A long time ago, in the well-fed zero, for ages, namely 5 years ago, they introduced an expensive and notorious ECM system from a major American manufacturer. Well, how ECM... they implemented the office at such a level that it probably wasn't worth it. nine0003

For 2 whole years they implemented it, improved it, used it. Power has changed. A fatal flaw was revealed in the system - they did not implement it!

No sooner said than done. They bought a good, and for them, in particular, suitable, for my modest taste, EDMS. For the whole 2 years they implemented it, refined it, used it. Power has changed. A fatal flaw was revealed in the system - they did not implement it!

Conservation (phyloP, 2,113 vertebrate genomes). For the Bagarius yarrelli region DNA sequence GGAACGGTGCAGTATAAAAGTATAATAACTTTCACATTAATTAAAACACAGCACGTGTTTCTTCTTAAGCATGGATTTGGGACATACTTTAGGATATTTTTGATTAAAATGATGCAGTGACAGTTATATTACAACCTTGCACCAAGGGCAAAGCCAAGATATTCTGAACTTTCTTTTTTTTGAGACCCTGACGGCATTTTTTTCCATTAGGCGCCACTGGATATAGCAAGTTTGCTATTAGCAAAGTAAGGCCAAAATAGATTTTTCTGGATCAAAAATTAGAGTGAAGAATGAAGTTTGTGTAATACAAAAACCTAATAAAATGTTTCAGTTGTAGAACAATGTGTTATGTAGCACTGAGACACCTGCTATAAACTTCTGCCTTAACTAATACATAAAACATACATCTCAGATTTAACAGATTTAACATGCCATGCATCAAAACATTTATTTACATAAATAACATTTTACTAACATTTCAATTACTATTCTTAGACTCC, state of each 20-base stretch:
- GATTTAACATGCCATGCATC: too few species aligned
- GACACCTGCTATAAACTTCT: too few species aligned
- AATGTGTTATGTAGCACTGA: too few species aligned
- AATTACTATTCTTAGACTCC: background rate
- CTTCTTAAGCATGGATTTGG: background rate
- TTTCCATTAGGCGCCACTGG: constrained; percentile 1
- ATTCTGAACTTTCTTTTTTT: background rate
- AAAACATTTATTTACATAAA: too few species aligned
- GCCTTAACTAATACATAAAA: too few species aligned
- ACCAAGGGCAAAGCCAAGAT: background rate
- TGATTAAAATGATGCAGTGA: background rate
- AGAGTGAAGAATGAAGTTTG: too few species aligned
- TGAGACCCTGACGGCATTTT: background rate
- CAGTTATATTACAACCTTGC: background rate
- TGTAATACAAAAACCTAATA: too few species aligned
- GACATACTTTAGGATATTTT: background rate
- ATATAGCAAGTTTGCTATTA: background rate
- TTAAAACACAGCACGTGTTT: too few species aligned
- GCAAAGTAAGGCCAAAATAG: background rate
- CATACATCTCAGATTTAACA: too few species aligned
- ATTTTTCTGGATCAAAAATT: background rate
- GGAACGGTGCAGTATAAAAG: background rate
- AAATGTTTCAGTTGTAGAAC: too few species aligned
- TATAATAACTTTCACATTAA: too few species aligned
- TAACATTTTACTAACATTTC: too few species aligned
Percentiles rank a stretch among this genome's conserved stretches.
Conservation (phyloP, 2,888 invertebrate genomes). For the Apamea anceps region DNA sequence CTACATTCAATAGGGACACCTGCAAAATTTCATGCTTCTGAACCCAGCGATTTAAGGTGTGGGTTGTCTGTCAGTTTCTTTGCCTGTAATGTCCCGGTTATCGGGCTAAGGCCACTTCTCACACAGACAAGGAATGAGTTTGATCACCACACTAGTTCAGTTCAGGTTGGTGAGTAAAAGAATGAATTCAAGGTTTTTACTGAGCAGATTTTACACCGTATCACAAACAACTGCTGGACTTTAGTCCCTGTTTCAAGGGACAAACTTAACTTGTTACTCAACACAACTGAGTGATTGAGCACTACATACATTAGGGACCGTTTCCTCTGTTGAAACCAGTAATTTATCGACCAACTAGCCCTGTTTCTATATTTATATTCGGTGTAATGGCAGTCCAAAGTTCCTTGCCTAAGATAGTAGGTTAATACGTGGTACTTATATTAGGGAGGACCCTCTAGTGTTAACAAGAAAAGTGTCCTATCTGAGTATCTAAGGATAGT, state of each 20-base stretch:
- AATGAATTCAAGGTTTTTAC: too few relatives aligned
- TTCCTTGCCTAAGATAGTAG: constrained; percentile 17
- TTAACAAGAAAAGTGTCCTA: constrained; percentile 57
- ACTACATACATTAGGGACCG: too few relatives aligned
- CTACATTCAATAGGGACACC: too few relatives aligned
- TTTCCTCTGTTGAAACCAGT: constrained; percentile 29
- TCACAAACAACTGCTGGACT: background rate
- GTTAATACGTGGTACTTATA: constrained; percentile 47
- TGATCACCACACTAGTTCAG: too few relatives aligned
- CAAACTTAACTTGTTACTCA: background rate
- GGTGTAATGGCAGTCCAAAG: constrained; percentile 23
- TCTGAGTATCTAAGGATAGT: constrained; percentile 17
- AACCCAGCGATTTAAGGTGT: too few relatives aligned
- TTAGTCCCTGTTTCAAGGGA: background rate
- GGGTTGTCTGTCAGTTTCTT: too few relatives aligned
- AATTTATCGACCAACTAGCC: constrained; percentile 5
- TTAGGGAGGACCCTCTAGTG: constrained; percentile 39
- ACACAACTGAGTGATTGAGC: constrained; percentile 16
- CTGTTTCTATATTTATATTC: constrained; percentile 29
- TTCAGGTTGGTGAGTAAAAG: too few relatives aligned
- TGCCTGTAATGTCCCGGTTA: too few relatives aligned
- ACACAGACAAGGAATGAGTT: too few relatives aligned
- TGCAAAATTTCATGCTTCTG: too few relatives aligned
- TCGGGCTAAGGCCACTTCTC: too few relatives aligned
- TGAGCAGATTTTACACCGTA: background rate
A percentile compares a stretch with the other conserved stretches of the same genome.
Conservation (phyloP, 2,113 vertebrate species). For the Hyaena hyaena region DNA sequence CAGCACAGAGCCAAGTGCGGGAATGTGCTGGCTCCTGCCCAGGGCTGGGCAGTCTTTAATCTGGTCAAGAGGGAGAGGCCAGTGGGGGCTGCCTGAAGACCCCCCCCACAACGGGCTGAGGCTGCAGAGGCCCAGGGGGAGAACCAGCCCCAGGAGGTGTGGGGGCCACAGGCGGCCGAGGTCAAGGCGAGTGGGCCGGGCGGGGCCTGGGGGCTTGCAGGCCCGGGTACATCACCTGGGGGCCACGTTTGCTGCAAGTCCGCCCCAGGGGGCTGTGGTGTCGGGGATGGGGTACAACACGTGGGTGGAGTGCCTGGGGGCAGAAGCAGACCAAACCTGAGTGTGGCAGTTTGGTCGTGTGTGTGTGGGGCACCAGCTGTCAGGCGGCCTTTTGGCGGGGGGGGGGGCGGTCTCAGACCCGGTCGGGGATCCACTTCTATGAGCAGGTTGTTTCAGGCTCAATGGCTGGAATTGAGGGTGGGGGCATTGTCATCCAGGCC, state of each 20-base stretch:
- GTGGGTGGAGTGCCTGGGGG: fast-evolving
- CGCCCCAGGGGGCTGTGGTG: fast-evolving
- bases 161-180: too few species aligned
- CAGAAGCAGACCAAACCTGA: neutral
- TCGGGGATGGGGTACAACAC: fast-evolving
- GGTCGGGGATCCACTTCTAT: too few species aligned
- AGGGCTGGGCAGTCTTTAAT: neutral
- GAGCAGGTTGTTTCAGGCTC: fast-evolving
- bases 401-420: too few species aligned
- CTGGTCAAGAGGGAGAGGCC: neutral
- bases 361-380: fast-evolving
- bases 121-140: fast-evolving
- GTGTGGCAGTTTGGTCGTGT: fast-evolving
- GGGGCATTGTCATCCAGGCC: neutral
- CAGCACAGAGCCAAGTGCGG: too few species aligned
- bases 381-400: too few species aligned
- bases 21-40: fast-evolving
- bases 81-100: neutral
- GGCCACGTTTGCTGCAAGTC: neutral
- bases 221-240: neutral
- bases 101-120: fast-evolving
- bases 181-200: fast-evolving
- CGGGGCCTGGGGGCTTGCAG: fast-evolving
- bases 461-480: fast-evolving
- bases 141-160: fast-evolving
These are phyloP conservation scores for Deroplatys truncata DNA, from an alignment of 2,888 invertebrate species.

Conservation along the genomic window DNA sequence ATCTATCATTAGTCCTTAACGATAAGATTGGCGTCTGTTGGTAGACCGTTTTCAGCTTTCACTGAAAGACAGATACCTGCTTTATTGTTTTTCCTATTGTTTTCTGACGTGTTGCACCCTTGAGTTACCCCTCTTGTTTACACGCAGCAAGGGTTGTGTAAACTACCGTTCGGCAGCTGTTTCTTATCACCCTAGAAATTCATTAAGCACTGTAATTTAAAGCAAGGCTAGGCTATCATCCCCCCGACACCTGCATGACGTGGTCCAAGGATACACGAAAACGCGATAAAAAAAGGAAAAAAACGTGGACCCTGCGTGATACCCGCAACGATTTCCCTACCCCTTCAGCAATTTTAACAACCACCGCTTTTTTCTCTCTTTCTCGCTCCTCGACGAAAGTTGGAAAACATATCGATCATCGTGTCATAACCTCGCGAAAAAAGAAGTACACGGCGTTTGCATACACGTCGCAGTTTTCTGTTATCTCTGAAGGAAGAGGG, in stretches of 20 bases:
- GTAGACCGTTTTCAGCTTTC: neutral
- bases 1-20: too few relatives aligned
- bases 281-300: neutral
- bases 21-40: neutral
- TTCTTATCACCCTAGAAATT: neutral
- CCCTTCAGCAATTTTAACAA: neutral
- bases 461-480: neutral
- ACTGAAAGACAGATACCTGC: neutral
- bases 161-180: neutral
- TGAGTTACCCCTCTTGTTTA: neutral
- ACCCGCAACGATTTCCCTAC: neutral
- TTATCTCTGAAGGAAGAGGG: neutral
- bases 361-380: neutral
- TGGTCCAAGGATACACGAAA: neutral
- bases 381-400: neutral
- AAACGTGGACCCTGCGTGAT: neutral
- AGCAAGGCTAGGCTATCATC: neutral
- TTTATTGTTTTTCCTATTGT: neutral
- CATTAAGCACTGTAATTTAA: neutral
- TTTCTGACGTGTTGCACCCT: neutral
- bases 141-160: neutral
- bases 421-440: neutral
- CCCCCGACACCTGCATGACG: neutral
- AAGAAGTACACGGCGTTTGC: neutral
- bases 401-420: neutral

And now our turn has come... apparently.

Why does SED come under distribution so often? I think it's about the correct weight of a sparring partner - not as hard and risky as ERP, but quite significant. nine0003

Dear clients, let me remind you of Zhvanetsky, he gave an exhaustive answer:
- Conservatory, graduate school, fraud, scam, court, Siberia.
- Conservatory, private lessons, another private lesson, dentures, gold, furniture, court, Siberia.
- Conservatory, accompanist, trade college, head. production, caviar, crabs, currency, gold, court, Siberia.
- Maybe fix something in the conservatory?

Source: http://zolotovvv.livejournal.com/3333.html

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ecm humor implementation

There is a fatal flaw in your five-year plan

  • Five-year plans and debilitating morning habits are often seen as integral parts of the path to success. nine0048
  • However, obsession with the ideal life can distract us from being grateful for our life as it is.